Sydney's housing affordability for young people has reached crisis point and urgent measures are now needed from the State Government, according to a summit of youth organised by the Sydney Alliance, Youth Action, and the Committee for Sydney.
Around 70 young people from all over Sydney convened to share their experiences and concluded that young Sydneysiders are putting off major life decisions because of uncertainty over future housing arrangements.
"Housing affordability is the single biggest issue facing young people in Sydney today", Youth Action executive director Eamon Waterford said.
"Young people are increasingly getting locked out of our city due to high prices. This is going to have huge impacts not just on them, but on the city's economy and community.
“Young people don’t have unrealistic expectations – they just want to be able to afford a roof somewhere within cooee of decent a job. Billionaire developers like Harry Triguboff may think the solution is simply to borrow a couple of hundred thousands bucks from mum and dad – but our city needs solutions that are a little more grounded in reality.”
Committee for Sydney chief executive Tim Williams said young people were the missing voice in the Sydney housing discussion.
"Nobody wants Sydney to become a city just for millionaires," he said.
"We are losing talented people in their 20s and 30s who are going to live in Melbourne and elsewhere. Cities work best when a diverse range of demographics are incorporated into their centres - Sydney is at risk of losing that. We need to bring young people into the conversation.
“Yet I've never seen so many young people engaging constructively and working together as we have had at this summit. It is an excellent first step."
Sydney Alliance Community Organiser David Barrow said young people were changing their behaviour significantly due to housing affordability challenges.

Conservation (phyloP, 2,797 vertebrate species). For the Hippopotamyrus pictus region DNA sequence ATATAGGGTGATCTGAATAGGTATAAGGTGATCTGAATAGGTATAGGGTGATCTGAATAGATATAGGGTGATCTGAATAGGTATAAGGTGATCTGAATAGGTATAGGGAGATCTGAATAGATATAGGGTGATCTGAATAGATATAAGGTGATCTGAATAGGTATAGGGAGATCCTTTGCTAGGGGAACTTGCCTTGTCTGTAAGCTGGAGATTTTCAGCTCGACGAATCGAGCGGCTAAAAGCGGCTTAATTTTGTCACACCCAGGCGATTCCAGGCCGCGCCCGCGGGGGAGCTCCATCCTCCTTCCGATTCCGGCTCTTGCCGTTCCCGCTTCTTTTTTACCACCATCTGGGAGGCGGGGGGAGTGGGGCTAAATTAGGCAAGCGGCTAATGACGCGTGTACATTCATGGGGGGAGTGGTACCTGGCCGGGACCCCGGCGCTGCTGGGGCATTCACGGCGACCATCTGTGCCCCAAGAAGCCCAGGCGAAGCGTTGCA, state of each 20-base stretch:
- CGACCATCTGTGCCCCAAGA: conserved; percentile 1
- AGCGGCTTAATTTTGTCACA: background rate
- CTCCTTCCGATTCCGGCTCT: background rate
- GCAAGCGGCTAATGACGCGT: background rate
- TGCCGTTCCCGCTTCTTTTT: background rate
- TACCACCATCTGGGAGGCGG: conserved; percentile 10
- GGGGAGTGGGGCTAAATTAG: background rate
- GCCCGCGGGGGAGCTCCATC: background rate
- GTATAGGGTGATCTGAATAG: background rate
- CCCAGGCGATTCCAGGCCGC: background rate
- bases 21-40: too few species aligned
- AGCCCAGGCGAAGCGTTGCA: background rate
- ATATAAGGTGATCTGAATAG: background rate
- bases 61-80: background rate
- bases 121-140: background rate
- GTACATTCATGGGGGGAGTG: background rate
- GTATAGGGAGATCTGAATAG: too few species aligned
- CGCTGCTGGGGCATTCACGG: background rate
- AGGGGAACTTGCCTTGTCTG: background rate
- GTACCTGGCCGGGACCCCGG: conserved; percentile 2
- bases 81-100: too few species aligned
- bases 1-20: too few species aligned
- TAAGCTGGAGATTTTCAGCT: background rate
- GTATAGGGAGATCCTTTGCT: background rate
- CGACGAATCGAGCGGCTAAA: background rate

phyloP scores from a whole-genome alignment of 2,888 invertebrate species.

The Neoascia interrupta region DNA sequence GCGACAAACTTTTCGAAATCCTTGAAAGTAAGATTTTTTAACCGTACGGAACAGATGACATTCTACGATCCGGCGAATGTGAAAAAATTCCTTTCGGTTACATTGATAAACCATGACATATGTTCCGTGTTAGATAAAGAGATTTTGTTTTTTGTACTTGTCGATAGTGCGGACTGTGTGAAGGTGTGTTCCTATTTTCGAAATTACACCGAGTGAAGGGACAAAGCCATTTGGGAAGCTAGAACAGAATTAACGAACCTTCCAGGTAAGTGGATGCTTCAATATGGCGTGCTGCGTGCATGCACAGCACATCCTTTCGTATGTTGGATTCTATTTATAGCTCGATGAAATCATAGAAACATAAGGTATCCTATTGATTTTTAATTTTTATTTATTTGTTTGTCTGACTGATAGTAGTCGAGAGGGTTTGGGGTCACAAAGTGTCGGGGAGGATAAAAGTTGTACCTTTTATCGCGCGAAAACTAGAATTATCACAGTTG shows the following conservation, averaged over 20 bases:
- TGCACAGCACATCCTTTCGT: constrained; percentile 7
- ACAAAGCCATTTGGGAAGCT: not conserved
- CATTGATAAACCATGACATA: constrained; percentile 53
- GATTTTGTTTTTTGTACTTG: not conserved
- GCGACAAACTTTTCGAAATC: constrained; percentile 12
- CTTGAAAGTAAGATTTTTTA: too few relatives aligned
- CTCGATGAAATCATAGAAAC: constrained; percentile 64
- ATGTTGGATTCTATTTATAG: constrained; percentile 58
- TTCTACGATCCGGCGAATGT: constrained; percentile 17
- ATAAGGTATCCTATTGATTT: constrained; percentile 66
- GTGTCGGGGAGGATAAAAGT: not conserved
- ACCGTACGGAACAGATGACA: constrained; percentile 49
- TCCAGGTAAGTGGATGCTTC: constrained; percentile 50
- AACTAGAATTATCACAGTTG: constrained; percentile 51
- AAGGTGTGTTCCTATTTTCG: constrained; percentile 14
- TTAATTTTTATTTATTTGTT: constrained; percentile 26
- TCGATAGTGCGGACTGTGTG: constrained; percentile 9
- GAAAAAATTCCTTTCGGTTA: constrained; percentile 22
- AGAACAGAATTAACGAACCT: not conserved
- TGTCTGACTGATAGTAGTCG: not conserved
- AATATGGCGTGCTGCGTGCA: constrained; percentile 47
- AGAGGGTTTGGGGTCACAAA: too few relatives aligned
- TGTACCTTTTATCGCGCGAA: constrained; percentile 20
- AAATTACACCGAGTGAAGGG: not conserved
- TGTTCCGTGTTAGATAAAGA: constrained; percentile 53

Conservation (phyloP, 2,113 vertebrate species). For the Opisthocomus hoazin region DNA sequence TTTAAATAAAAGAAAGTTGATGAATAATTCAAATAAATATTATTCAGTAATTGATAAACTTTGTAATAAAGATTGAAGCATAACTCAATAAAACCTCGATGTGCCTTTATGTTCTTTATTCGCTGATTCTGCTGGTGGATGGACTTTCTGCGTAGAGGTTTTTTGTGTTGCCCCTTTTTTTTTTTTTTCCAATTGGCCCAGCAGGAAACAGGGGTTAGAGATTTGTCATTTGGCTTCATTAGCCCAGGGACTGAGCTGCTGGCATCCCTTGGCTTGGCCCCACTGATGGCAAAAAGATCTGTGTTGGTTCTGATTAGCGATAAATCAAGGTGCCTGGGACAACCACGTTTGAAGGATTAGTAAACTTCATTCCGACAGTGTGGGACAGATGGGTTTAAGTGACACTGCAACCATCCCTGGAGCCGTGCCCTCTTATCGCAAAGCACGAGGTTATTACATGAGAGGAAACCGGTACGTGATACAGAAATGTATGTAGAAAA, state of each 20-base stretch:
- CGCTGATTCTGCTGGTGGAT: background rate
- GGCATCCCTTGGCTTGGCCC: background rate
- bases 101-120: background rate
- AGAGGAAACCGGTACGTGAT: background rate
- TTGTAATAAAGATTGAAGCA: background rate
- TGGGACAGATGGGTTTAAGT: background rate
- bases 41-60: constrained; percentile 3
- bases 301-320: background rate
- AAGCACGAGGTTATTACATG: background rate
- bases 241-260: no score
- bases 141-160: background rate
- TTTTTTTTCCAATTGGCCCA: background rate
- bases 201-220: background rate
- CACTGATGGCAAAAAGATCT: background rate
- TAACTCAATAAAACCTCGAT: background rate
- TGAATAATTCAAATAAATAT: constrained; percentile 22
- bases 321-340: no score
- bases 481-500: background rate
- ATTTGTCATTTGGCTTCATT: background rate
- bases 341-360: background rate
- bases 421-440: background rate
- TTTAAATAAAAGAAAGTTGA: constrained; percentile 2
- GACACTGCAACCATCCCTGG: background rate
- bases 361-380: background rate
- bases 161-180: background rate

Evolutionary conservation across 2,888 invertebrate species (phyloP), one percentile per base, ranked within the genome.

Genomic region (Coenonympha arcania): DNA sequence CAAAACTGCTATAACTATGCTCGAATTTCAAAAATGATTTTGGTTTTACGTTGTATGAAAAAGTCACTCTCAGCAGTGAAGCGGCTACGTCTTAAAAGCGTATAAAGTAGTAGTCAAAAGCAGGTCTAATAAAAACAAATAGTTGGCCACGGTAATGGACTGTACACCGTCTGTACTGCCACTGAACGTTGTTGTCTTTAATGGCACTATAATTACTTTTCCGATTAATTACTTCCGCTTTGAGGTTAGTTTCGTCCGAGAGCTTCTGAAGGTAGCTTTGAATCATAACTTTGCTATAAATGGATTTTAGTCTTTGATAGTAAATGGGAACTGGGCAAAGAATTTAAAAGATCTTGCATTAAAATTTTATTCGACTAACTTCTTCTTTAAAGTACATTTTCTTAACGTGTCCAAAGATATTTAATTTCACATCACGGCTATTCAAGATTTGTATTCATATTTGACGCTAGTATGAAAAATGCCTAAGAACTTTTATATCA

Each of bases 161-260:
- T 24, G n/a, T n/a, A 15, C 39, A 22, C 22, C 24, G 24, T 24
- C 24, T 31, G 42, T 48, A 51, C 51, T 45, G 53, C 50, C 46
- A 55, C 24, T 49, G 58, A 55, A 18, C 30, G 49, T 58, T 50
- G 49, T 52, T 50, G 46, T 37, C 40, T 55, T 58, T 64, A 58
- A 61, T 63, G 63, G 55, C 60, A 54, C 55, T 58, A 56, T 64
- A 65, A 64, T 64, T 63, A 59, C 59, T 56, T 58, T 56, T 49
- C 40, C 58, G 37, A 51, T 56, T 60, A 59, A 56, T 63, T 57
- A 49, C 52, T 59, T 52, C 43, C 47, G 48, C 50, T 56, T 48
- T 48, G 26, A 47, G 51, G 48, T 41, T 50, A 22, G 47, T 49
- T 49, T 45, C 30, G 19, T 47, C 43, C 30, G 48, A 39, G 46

“People are saying they have to live with their parents for longer, or put off starting a family,” Mr Barrow said.
“But we can make a change. It is inspiring to see so many young people who are prepared to work to build a better city."
Ashwin Thomas – a 23-year-old student from Maroubra - said at times he had spent up to 80 per cent of his income on rent.
“When your income is almost completely consumed by housing, it is extremely stressful," he said.
“I couldn’t think more than one day at a time, and that really affected my outlook on the future, my studies, and my social life.
“It was a trip to Melbourne where my friends were paying just $80 a week to live in a nice part of town that made me realise it doesn’t have to be this way."
The meeting discussed a range of potential solutions to address affordable housing, combat homelessness, and increase housing density in the city. Ideas included:
- Inclusion rezoning: Mandates of between 3 and 15% of new developments should be affordable housing
- A study into replacing Stamp Duty with increased Land Tax
- First Home Owners Grant should be available to use for Shared Equity Schemes
- Mike Baird to become a “Champion” of higher density
The initial ideas will be subject to more research, and will be presented to the State Government during a Youth Housing Assembly later this year.
Contact: Anil Lambert 0416 426 722